In discussion with the Dzüleke Ecotourism Board (DETB), NEIDA initiated a community-based ecotourism project in the Dzüleke village in Nagaland in 2014 for the local community to reap the economic benefits of tourism. The project has helped sustain the community’s conservation efforts by offering tourists an opportunity to experience the Naga rural life, while enabling the community to supplement their income.

In Arunachal Pradesh, Nagaland and Mizoram, the Trusts are extending support for household piggery enterprises to flourish. In Tripura, the Trusts are collaborating with the state government, NABARD, NB Institute of Rural Technology (NBIRT) and partner organisations to implement a multi-thematic initiative that includes dairy, fishery, skills and education. These initiatives are being implanted through CML. The breeding of Indian major carp (Rohu, Katla and Mrigal). Magur and prawns in three districts in Tripura have helped progressive farmers earn additional income. The commercial aspect of breeding has also added to the sustainability of the project.

In the field of education, the Trusts address quality issues in elementary schools in Jharkhand through the direct implementation of the School and Community-based Quality Improvement Programme (SCQuIP). The Trusts’ Women’s Literacy Programme works on building functional literacy skills in women, enabling them to read and engage with numbers organically.

The Madrassa Initiative in West Bengal focused on improving the quality of teaching and learning processes in madrasas, and providing a pedagogical framework to integrate science, mathematics and geography with the Islamic way of life. The success of the initiative has led the Trusts to extend the Integrating Dini and Dunyavi (IDD) module of their Madrasa initiative to Bihar. The Trusts have implemented their integrated approach to technology in education (ITE) in the madrasas in West Bengal, as well as secured an MoU with the Directorate of Secondary Education in Assam.

Alongside, the Trusts are also implementing CLIx, their technology-enabling initiative to improve the academic and professional prospects of high school students from underserved communities in Mizoram. In Tripura, the Trusts have, with the support of resource organisations, contextualised grade-appropriate workbooks in English and mathematics for grades 1-8, to address the learning gap among the students.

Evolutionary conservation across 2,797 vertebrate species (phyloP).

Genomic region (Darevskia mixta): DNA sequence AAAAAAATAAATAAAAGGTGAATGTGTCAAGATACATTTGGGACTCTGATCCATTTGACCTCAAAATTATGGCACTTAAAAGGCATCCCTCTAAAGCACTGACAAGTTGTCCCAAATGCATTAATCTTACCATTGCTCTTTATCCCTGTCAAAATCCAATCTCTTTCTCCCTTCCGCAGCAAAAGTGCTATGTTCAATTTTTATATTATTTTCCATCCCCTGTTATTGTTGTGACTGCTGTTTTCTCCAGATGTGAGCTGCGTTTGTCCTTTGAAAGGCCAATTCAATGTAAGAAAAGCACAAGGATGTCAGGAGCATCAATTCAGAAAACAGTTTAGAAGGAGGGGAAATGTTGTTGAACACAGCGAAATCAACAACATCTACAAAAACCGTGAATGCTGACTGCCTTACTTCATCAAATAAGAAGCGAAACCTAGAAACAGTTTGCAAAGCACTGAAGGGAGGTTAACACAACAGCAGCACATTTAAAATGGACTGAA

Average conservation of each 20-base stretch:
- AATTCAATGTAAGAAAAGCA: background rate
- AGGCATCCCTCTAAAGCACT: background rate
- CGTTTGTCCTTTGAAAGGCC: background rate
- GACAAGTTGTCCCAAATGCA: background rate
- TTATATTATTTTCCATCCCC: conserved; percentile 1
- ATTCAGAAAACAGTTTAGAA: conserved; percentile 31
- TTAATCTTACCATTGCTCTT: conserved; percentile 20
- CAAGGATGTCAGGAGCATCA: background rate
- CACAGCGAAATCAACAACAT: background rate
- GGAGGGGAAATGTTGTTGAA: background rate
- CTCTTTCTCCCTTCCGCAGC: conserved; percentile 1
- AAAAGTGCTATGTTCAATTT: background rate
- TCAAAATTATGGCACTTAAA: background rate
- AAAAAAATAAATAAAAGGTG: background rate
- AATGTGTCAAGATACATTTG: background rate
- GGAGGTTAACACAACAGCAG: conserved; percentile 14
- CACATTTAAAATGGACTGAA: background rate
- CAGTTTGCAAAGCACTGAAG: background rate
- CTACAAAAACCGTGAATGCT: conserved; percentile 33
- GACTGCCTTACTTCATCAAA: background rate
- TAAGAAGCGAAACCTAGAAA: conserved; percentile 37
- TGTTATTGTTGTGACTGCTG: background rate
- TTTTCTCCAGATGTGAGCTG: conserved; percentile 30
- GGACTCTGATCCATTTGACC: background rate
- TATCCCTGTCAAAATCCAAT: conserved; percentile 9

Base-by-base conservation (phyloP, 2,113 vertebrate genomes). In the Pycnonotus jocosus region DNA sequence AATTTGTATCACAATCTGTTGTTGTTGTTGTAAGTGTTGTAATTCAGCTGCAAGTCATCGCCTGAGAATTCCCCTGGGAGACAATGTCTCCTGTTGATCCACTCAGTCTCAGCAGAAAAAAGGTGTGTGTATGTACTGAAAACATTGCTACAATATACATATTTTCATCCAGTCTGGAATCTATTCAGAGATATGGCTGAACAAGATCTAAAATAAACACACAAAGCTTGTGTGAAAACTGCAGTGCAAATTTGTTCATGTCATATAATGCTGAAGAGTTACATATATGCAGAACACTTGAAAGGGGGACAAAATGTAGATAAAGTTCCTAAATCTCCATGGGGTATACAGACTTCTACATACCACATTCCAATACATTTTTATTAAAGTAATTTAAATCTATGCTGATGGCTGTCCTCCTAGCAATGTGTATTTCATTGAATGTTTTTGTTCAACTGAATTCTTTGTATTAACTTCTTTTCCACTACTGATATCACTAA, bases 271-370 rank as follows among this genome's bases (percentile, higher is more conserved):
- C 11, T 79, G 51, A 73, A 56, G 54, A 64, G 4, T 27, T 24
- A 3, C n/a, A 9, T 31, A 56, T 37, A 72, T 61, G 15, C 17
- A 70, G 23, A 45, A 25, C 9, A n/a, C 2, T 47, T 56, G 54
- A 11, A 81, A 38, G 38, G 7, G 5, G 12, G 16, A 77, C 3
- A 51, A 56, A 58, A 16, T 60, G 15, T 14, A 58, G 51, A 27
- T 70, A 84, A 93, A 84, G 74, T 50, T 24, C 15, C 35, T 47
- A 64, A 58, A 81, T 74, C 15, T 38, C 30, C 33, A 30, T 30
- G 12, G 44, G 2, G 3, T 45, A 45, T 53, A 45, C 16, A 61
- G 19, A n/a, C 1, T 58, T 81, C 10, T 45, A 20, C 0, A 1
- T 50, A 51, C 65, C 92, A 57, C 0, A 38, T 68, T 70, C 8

Across the region, the Trusts have helped preserve and revive the local crafts and handloom cottage industry. Through the Antaran initiative, the Trusts have focused on uplifting Dhokra artisans in Odisha and revitalising Kauna grass craft and bamboo craft in Manipur. The Trusts aim to build one of the largest Kauna craft eco-systems in Manipur that is both empowering and sustainable. The ‘Charkha to Market’ programme in Assam, Odisha and Nagaland nurtures artisans on various aspects of handloom textiles. Market linkages have been improved by setting up producer organisations for greater income generation from handlooms, agriculture, horticulture, fisheries, skilling, etc.

The Trusts established the Tata Dairy Mission (TDM) to provide impetus to dairy farming among small and marginal farmers. In Tripura, TDM set up an all-women producer company named TRIDHA, as well as a dairy plant with a processing capacity of 5,000 litres per day. Initiatives such as diversion-based irrigation system and the System of Rice Intensification (SRI) that have been successful in other regions were cross-pollinated across Odisha, Assam, Tripura and Manipur to build food security.

In Jharkhand and Odisha, the Trusts’ Lakhpati Kisan initiative aims to bring about irreversible change through economic empowerment. While the Trusts’ Transforming Rural India (TRI) initiative works to trigger the large-scale transformation of villages in regions of endemic poverty in Jharkhand, while in Odisha, the Trusts worked with the government of Odisha to enact a landmark legislation that empowered slum dwellers with security of land tenure and access to liveable habitat through their unique Urban Habitat initiative. The Trusts’ Migrant Resource Centres (MRC) have provided over 16,000 entitlements to vulnerable migrant households in Odisha. These MRCs also serve to provide migrants with legal assistance, as well as linkages to skills training, employment opportunities and banking services.

In Manipur, the Trusts are working to ensure energy security for remote communities, by creating a sustainable and affordable financing programme to provide decentralised solar energy solutions for lighting and small livelihoods. Jointly implemented by the Trusts, CML and the SELCO Foundation, the intervention aims to supply power for basic lighting and small livelihood interventions such as spinning looms and sewing machines to improve the primary quality of life and incomes among the target demographic.